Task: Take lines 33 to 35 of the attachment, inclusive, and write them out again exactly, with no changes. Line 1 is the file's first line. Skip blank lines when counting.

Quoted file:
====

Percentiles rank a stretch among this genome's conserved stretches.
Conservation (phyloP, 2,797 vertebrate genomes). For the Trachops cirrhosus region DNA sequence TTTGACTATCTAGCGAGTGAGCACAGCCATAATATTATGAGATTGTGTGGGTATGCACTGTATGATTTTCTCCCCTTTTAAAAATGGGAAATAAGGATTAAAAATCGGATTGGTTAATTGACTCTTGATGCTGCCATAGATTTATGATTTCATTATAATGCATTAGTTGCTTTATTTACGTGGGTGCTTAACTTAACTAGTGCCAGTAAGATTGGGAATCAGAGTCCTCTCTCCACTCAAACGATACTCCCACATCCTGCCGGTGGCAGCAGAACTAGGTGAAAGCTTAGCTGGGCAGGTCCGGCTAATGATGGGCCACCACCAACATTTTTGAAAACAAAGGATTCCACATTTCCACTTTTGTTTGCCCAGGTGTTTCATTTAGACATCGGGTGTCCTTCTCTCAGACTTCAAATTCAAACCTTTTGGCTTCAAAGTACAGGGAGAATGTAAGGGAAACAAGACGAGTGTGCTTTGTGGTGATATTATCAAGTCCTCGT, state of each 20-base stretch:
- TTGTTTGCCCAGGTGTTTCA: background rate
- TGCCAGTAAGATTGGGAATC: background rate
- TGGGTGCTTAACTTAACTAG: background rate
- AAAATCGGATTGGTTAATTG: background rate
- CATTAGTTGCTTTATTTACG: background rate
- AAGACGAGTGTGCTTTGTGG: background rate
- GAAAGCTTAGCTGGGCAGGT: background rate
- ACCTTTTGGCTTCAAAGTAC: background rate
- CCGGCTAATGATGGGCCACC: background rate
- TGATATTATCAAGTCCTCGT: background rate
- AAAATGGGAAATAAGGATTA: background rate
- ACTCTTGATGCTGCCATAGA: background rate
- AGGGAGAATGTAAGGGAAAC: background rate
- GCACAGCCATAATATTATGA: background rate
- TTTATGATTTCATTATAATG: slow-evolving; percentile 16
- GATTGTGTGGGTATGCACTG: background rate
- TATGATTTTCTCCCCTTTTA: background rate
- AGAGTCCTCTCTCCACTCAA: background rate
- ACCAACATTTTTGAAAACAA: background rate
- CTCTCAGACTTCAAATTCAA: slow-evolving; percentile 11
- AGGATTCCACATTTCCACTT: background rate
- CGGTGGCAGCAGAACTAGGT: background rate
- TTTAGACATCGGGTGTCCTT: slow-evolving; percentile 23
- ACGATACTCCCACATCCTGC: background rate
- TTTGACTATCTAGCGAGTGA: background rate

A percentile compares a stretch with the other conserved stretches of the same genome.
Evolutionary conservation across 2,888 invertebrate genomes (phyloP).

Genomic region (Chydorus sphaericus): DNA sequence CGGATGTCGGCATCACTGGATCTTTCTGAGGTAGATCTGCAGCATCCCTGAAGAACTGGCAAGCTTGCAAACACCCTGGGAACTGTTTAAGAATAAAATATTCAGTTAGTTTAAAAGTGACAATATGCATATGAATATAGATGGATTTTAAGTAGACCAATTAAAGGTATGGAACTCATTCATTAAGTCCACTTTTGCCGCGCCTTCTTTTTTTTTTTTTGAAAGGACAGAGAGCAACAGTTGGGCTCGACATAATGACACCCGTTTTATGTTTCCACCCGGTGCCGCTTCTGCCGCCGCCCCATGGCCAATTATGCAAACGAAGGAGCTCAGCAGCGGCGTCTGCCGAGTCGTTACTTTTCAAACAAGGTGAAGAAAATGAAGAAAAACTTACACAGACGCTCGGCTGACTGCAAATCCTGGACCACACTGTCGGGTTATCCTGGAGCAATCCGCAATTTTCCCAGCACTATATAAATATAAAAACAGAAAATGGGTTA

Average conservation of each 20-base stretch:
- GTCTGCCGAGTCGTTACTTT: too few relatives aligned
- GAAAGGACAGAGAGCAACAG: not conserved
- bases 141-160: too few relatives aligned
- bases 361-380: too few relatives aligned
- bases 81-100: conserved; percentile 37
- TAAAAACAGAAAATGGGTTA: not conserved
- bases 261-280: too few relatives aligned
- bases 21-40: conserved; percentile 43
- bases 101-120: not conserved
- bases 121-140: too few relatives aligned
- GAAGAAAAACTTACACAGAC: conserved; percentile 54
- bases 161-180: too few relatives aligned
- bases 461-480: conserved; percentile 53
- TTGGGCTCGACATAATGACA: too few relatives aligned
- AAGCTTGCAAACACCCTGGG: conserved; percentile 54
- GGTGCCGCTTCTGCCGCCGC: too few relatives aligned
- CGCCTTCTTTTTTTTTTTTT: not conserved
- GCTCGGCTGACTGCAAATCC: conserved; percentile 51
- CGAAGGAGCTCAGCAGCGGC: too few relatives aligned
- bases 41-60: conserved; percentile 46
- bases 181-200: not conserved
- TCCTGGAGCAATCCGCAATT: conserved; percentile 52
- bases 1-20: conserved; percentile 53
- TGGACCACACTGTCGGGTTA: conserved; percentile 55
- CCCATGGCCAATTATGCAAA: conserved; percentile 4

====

- GAAAGGACAGAGAGCAACAG: not conserved
- bases 141-160: too few relatives aligned
- bases 361-380: too few relatives aligned